Polypropylene prices slipped another penny per pound in June. Meanwhile, polystyrene prices dropped 2 cents during May and June, erasing a 3 cent increase PS makers achieved earlier this year.
``[PP prices] are getting down to pretty dirt cheap,'' a major Pennsylvania-based PP buyer said. ``But [PP makers] are still out there fighting, so we'll just go from there.''
``Polypropylene operating rates have been in the mid- to high 80s for almost 12 months, and any time they're below 92 percent it's seen as a sign of weakness in the industry,'' said Robert Bauman, vice president of Chem Systems Inc., a consulting firm in Tarrytown, N.Y.
Bauman said the picture is somewhat clouded by the different levels of integration among PP makers.
``[Suppliers] say they're pushing cash cost and [prices] can't get any lower, but not everybody's producing at the same cost,'' he said. ``A high-cost producer might be at the full limit and end up losing money, but some might have a couple cents left in their margin because of good feedstock positions.''
PP officials continue to point to the usual suspects: overcapacity and decreased demand from Asian markets.
``The market is still strong, but capacity expansions have outpaced demand,'' said an official at a Texas PP maker. ``If a lot of people are losing money they might say `enough is enough' and throttle back capacity.''
``The export market is weak and there are more pounds seeking homes in the United States,'' said Michael Pembroke, PP sales and marketing director for Epsilon Products of Marcus Hook, Pa.
Producers and buyers also are keeping an eye on the flood of PP capacity scheduled to become available in the next 18 months, starting with a 550 million-pound-per-year line coming from Fina Oil and Chemical Co. of Dallas later this year. Almost 3.5 billion pounds of new PP capacity is to be added in North America by 2000.
Pembroke added that the strike at two General Motors plants in Michigan is hurting PP demand.
``[The strike] is having enough impact that buyers are backing off orders,'' he said. ``People who are making parts like door panels don't have a lot of buildup right now. Some sales that we've anticipated haven't been there.''
The market for PP fibers is soaring as automotive sales are slowing down, according to Pembroke, who said fiber makers ``just can't get enough'' PP.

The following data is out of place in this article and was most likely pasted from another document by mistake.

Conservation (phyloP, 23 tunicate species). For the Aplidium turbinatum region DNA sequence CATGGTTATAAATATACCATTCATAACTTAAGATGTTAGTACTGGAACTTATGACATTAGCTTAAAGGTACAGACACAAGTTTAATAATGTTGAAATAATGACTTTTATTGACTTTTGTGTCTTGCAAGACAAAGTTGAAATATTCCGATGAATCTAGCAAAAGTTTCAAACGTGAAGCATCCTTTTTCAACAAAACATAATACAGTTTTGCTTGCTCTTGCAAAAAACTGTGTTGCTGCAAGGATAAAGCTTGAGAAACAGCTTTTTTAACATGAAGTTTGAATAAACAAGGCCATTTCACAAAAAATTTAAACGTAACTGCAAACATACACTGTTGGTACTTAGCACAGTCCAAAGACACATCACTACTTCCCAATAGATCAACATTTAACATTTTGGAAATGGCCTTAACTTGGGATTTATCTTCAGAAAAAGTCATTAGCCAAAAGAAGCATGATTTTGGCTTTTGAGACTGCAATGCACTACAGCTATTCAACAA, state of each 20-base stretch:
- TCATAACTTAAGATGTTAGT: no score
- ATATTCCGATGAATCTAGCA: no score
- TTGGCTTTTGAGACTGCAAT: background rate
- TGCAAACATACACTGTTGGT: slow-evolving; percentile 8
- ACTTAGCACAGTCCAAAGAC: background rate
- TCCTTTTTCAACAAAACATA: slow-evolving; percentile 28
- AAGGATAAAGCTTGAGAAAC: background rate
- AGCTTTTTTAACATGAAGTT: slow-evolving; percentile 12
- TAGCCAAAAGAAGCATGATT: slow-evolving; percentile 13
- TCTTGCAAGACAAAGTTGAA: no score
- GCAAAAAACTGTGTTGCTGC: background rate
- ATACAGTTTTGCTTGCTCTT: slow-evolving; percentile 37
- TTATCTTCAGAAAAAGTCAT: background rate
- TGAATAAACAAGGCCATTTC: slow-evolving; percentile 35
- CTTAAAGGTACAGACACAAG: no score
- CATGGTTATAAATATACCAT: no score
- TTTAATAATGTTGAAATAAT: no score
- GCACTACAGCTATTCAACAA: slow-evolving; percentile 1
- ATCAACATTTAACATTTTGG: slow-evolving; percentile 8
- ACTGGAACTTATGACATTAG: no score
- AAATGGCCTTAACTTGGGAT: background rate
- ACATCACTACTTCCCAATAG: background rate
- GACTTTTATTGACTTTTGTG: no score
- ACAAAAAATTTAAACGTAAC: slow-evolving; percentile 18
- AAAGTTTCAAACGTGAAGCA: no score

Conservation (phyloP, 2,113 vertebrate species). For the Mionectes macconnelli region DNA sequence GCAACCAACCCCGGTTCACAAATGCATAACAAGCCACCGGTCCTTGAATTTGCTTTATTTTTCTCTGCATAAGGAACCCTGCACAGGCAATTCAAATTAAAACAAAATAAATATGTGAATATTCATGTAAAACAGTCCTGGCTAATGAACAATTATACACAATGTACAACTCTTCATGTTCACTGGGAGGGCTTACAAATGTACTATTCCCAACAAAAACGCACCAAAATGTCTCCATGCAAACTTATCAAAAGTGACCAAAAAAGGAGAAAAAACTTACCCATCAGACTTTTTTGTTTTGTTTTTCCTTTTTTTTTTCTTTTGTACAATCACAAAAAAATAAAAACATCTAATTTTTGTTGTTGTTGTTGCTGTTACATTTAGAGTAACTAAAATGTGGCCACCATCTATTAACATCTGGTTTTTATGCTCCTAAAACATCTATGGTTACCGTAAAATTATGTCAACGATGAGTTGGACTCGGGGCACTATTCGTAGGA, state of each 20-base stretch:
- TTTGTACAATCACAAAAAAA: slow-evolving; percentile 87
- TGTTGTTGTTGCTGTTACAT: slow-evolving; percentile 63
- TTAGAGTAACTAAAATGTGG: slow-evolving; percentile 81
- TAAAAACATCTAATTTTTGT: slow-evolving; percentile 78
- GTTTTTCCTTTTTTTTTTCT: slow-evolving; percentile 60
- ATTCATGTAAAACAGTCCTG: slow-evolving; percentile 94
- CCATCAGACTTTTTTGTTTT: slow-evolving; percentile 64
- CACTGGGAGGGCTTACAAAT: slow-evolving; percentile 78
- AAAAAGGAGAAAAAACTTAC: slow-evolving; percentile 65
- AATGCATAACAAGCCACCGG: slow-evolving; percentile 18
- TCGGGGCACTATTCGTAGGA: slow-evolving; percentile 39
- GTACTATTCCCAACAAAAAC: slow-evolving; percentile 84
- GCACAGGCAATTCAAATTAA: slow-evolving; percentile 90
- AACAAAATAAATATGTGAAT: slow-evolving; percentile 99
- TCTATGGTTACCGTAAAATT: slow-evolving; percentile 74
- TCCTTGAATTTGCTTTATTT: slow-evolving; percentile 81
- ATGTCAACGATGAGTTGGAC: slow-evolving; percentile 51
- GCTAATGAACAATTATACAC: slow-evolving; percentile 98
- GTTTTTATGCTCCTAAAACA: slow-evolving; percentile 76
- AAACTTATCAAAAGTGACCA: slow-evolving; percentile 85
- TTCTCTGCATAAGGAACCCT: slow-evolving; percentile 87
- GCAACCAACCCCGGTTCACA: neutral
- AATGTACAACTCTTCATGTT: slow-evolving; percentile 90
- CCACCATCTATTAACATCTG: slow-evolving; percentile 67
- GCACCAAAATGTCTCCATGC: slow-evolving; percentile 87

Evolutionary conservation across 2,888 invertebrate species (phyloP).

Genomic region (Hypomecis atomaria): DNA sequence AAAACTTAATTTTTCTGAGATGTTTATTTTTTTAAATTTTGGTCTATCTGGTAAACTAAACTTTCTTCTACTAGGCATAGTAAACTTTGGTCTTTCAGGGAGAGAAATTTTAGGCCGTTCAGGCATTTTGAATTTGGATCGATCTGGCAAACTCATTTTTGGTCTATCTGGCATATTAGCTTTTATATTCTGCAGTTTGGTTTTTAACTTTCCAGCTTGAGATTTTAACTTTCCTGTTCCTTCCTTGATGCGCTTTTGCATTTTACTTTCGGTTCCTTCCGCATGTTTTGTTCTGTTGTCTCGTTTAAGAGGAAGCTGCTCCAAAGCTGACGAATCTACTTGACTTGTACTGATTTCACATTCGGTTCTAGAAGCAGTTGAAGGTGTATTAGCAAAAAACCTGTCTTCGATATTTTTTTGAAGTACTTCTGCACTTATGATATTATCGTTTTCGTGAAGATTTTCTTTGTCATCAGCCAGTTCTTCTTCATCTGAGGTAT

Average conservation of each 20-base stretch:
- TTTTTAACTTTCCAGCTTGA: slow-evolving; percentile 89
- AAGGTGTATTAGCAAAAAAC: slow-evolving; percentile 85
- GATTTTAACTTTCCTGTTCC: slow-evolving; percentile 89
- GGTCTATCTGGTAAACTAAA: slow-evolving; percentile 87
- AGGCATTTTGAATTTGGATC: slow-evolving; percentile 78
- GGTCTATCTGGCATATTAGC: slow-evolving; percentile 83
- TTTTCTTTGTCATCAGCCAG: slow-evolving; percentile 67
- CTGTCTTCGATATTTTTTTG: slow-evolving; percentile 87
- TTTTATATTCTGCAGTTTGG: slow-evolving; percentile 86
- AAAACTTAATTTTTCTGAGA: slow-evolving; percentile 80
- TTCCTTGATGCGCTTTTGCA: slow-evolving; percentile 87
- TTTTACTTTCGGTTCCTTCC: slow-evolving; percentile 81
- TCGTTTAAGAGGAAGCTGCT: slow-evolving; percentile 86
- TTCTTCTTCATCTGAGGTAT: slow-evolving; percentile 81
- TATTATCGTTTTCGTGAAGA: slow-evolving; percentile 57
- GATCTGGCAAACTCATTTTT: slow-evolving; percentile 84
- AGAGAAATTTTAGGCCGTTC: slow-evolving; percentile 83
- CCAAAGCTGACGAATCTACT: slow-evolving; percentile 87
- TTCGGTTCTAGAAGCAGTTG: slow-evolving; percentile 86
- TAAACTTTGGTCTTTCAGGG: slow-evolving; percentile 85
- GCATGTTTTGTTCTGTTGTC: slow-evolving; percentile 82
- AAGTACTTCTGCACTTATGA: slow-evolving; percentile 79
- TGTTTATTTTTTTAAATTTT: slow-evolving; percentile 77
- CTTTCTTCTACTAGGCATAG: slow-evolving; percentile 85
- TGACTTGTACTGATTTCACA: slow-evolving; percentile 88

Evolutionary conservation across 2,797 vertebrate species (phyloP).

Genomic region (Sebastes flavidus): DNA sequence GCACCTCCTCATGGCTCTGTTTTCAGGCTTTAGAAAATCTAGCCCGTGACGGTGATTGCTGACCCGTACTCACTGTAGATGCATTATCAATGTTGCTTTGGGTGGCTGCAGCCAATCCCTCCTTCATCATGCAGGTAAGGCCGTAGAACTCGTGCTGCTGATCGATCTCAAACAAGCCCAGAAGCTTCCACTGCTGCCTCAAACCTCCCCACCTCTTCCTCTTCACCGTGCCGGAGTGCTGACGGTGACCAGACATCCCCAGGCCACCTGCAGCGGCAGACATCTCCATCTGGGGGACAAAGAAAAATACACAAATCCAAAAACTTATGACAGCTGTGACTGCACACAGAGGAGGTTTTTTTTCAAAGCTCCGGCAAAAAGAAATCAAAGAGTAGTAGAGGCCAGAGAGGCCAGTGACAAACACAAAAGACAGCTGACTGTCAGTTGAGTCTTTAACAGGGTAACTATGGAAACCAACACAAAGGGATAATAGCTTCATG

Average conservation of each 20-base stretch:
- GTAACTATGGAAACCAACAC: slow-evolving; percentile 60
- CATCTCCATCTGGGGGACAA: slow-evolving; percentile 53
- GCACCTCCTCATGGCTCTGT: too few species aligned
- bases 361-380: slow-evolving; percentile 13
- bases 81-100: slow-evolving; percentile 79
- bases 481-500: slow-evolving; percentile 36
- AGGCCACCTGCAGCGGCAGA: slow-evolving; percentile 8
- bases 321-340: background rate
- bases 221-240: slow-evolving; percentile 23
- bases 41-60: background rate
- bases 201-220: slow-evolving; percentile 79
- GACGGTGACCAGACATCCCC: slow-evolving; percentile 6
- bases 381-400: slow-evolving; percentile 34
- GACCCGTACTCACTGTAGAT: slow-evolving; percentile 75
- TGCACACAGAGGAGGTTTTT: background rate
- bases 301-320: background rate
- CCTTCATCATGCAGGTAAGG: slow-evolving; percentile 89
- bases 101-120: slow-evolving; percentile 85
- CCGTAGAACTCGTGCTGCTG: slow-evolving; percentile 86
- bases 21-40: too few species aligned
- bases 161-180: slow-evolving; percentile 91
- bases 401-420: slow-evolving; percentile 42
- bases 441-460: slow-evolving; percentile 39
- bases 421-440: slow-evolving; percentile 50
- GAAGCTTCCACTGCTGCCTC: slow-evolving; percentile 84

He also disputed using a 92 percent capacity utilization rate as a divider between strength and weakness in the market, saying PP makers still could be relatively healthy if they were near 92 percent.
``[PP makers] aren't where we want to be, but we're not at wholesale crash-and-burn either,'' he said.
Through April, North American PP sales were up almost 6 percent over 1997, while production was up almost 6 percent as well, according to the Society of the Plastics Industry Inc. in Washington. Bauman anticipates 7 percent annual sales growth through 2000, but capacity will climb 12 percent annually in that same period.
In PS, the brief respite producers had gained from the earlier 3 cent boost is over.
PS makers ``were lucky to get the 3 cents,'' a major Massachusetts-based PS buyer said. ``Now there's a lot of anxiety [among buyers] about renewing contracts because 1997 rebates are being topped in 1998.''
``There's been a lot of competition and some undercutting,'' a Houston-based industry analyst said. ``Producers are also concerned about increasing market share with the BASF opening.''
BASF Corp. of Mount Olive, N.J., is adding 240 million pounds of PS capacity in Joliet, Ill., in the fourth quarter.
That expansion, combined with last month's withdrawal of a July 1 price increase attempt, will make it difficult for producers to mount another increase move this year, according to several buyers. Five of six major PS suppliers had supported the increase, but suppliers withdrew when No. 6 producer Chevron Corp. of Houston declined to match its competitors' actions.
Through April, North American PS sales were up less than 1 percent, while production dropped almost 1.5 percent, SPI said.